When a child is born out of wedlock, the child carries the mother’s family name unless the father gives his consent for his child to use his last name and acknowledges him on paper. The date of marriage field on the child’s birth certificate must also be left blank until the parents are married, if and when.
There are cases when the child’s parents would place false information on their child’s birth certificate, declaring themselves to be married when they are not. Some single moms manage to include the child’s father’s last name on the child’s birth certificate, without seeking the latter’s consent. In their desire to save their child from being labeled illegitimate, they end up falsifying a public document, never mind the consequences it will eventually bring on their child.
So how does one correct the false information written on a birth certificate?
Nerissa and Joel were both only 22 years old when their eldest child, Denver, was born. Because they did not want their firstborn to suffer the stigma of being an illegitimate child, and since they do have plans of getting married later on, they opted for Denver to carry his father’s last name. Apart from that, they declared January 27, 2007 as their date of marriage – in reality, this was the date when they officially became a couple.
Fast forward to 10 years later when Denver, now a fifth grader and a prized athlete of their school, needs to secure a passport so he can compete in a swim meet in Singapore. His mom prepared all the documents needed for submission to the DFA, including and most importantly, Denver’s PSA birth certificate.
It was only then that Nerissa realized that Denver’s birth certificate still bears the fake date of marriage of his parents and his last name is still that of his biological father’s. Nerissa and Joel have since gone their separate ways; Nerissa is a single parent to Denver while Joel is married and is already residing abroad.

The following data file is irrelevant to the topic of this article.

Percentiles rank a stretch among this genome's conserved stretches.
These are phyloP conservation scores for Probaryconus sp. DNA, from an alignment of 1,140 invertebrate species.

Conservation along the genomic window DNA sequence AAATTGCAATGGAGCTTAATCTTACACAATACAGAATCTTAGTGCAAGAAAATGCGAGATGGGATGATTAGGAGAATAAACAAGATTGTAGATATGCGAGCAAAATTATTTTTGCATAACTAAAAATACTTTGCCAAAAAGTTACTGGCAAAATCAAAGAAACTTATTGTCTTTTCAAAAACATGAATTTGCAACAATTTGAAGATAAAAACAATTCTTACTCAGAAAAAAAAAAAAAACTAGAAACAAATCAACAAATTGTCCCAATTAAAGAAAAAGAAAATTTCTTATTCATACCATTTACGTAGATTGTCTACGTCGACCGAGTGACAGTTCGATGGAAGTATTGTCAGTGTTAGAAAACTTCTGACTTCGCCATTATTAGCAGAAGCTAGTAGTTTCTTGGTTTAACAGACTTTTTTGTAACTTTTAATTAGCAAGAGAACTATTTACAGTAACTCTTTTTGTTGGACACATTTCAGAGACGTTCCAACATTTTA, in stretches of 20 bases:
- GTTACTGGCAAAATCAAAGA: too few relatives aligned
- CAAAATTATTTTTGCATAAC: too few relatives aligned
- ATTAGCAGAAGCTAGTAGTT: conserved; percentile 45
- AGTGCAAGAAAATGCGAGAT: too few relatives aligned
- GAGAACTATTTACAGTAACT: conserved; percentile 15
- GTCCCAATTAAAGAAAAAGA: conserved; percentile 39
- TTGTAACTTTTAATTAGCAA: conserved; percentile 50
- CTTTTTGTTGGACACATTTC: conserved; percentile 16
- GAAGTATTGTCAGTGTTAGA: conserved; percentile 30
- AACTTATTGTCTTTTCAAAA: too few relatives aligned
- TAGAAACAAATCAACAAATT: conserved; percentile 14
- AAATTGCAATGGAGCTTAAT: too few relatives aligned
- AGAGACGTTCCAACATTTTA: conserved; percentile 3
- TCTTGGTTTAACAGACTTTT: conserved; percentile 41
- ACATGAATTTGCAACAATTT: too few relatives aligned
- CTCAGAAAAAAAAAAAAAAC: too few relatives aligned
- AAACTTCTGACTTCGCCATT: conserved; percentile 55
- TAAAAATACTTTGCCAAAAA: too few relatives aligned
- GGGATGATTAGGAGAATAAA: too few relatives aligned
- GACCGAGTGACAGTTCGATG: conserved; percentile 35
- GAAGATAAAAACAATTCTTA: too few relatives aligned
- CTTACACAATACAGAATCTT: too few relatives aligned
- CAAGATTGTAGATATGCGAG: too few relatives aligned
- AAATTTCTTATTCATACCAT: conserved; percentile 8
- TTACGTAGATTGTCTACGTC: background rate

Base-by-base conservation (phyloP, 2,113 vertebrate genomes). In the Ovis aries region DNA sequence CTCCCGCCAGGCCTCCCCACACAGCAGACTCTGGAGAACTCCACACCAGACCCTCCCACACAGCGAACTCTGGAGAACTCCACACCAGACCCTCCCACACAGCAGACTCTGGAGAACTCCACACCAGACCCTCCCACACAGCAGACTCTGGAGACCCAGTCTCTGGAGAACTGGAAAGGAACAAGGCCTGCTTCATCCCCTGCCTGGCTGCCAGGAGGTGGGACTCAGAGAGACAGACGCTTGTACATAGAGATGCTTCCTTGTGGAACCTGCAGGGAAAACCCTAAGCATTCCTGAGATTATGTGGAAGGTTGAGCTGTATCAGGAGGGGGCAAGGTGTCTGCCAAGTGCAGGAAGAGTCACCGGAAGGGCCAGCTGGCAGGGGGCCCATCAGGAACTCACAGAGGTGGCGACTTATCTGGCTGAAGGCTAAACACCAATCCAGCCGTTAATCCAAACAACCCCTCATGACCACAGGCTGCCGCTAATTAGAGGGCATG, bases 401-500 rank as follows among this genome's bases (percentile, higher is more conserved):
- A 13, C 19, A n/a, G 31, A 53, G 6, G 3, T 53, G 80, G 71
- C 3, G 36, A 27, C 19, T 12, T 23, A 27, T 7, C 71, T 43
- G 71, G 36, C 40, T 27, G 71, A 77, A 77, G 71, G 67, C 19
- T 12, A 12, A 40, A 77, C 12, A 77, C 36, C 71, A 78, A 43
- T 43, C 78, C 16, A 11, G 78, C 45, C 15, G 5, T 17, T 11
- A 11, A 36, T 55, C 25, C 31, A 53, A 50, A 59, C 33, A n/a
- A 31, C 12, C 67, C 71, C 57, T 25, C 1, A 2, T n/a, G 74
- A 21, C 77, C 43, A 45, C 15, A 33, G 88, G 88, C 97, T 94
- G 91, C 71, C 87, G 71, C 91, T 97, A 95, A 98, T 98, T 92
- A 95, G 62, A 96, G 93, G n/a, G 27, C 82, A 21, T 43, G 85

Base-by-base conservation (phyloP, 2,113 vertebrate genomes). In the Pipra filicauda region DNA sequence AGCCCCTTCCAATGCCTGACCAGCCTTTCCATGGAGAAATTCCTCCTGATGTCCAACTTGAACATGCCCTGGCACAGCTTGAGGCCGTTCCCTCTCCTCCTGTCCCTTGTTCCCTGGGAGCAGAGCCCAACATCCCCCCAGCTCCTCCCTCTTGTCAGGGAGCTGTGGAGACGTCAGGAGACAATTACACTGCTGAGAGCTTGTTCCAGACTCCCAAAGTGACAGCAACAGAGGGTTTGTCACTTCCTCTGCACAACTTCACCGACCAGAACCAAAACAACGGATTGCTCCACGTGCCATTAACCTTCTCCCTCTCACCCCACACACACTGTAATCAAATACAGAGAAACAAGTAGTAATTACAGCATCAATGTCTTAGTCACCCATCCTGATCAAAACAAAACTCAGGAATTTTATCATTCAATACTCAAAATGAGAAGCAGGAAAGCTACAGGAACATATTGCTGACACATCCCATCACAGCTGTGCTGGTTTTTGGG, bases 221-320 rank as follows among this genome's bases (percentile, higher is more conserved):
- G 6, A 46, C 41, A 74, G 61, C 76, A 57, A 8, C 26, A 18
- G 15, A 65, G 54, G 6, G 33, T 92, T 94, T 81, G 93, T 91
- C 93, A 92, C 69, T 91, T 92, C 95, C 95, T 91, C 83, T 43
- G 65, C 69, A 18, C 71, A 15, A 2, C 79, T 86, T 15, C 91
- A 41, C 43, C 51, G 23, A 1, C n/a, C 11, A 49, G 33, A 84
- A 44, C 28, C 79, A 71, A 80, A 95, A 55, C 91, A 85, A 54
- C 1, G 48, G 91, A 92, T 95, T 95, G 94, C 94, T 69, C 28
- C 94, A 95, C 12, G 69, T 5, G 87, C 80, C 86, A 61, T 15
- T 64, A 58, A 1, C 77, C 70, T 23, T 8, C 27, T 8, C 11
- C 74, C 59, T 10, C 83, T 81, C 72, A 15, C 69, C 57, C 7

True enough, when they presented the documents at the DFA, Nerissa was asked to submit a copy of her and Joel’s “marriage certificate”. When she said that she does not have a marriage certificate because she is, in fact, not married, Denver’s passport application was put on hold.
Mother and son went home brokenhearted and clearly, unsure of the next steps they need to make to clarify the issue.
Nerissa wanted to work on two things: first, to change her son’s last name to her maiden last name and second, to rectify the false date of marriage declared on the child’s birth certificate.
In this case, changing Denver’s last name should be the easier task. She can file a petition in court to request for her son’s last name to be dropped and changed with hers. As of the moment, Philippine courts grant these types of petitions only on the following grounds:
- When the name is or sounds ridiculous, dishonorable, or extremely difficult to write or pronounce;
- When the change results as a legal consequence such as legitimation;
- When the change will avoid confusion;
- When one has continuously used and been known since childhood by a Filipino name, and as unaware of alien parentage;
- A sincere desire to adopt a Filipino name to erase signs of former alienage, all in good faith and without prejudicing anybody; and
- When the surname causes embarrassment and there is no showing that the desired change of name was for a fraudulent purpose or that the change of name would prejudice public interest.
Obviously, Nerissa has a lot of explaining and justifying to do before the court. She needs to justify why she is now seeking to change the last name of Denver and prove that the change is for her son’s best interest.
The fake date of marriage on Denver’s birth certificate is a case all on its own. Dropping the fake date of marriage will be handled through a court order and with the assistance of Nerissa’s lawyer. These types of cases take time and may cost Nerissa more than she would have bargained for.
Placing false and inaccurate information on civil registry documents is illegal and considered a crime in our country. You may get away with it for a time but remember that whoever owns the document will eventually suffer the consequences of having false information on his or her birth or marriage certificate.